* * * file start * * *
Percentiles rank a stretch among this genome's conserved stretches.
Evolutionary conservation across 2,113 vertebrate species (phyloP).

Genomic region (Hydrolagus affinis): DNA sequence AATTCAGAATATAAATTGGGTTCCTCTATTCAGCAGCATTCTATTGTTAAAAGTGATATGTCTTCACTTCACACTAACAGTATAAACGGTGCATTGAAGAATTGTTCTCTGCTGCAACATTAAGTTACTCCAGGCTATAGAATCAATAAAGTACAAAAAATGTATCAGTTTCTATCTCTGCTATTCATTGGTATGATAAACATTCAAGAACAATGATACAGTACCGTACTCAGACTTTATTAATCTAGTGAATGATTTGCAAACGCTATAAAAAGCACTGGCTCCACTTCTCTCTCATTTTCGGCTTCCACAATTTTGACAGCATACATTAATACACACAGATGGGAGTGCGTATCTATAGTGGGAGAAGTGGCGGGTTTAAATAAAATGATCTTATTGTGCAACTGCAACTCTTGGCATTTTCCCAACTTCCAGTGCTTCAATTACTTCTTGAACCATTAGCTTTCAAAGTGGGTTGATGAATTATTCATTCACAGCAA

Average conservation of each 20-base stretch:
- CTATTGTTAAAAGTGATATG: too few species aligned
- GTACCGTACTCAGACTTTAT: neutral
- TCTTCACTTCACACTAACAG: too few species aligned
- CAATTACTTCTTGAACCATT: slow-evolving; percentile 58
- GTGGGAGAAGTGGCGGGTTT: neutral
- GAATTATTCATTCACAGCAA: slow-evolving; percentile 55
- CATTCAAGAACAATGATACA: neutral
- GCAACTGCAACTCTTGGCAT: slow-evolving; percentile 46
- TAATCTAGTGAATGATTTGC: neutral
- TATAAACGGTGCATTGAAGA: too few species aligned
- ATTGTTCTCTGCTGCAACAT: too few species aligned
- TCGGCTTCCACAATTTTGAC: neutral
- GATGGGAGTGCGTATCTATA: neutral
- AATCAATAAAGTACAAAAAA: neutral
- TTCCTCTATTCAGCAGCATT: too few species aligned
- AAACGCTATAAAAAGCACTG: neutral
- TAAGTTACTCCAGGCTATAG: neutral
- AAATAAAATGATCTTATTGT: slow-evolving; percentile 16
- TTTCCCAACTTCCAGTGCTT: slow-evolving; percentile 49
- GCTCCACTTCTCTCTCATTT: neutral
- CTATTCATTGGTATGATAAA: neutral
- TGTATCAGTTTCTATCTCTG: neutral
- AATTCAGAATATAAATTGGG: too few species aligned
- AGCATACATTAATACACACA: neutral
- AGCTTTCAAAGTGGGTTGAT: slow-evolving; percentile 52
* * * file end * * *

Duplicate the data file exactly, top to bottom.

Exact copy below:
Percentiles rank a stretch among this genome's conserved stretches.
Evolutionary conservation across 2,113 vertebrate species (phyloP).

Genomic region (Hydrolagus affinis): DNA sequence AATTCAGAATATAAATTGGGTTCCTCTATTCAGCAGCATTCTATTGTTAAAAGTGATATGTCTTCACTTCACACTAACAGTATAAACGGTGCATTGAAGAATTGTTCTCTGCTGCAACATTAAGTTACTCCAGGCTATAGAATCAATAAAGTACAAAAAATGTATCAGTTTCTATCTCTGCTATTCATTGGTATGATAAACATTCAAGAACAATGATACAGTACCGTACTCAGACTTTATTAATCTAGTGAATGATTTGCAAACGCTATAAAAAGCACTGGCTCCACTTCTCTCTCATTTTCGGCTTCCACAATTTTGACAGCATACATTAATACACACAGATGGGAGTGCGTATCTATAGTGGGAGAAGTGGCGGGTTTAAATAAAATGATCTTATTGTGCAACTGCAACTCTTGGCATTTTCCCAACTTCCAGTGCTTCAATTACTTCTTGAACCATTAGCTTTCAAAGTGGGTTGATGAATTATTCATTCACAGCAA

Average conservation of each 20-base stretch:
- CTATTGTTAAAAGTGATATG: too few species aligned
- GTACCGTACTCAGACTTTAT: neutral
- TCTTCACTTCACACTAACAG: too few species aligned
- CAATTACTTCTTGAACCATT: slow-evolving; percentile 58
- GTGGGAGAAGTGGCGGGTTT: neutral
- GAATTATTCATTCACAGCAA: slow-evolving; percentile 55
- CATTCAAGAACAATGATACA: neutral
- GCAACTGCAACTCTTGGCAT: slow-evolving; percentile 46
- TAATCTAGTGAATGATTTGC: neutral
- TATAAACGGTGCATTGAAGA: too few species aligned
- ATTGTTCTCTGCTGCAACAT: too few species aligned
- TCGGCTTCCACAATTTTGAC: neutral
- GATGGGAGTGCGTATCTATA: neutral
- AATCAATAAAGTACAAAAAA: neutral
- TTCCTCTATTCAGCAGCATT: too few species aligned
- AAACGCTATAAAAAGCACTG: neutral
- TAAGTTACTCCAGGCTATAG: neutral
- AAATAAAATGATCTTATTGT: slow-evolving; percentile 16
- TTTCCCAACTTCCAGTGCTT: slow-evolving; percentile 49
- GCTCCACTTCTCTCTCATTT: neutral
- CTATTCATTGGTATGATAAA: neutral
- TGTATCAGTTTCTATCTCTG: neutral
- AATTCAGAATATAAATTGGG: too few species aligned
- AGCATACATTAATACACACA: neutral
- AGCTTTCAAAGTGGGTTGAT: slow-evolving; percentile 52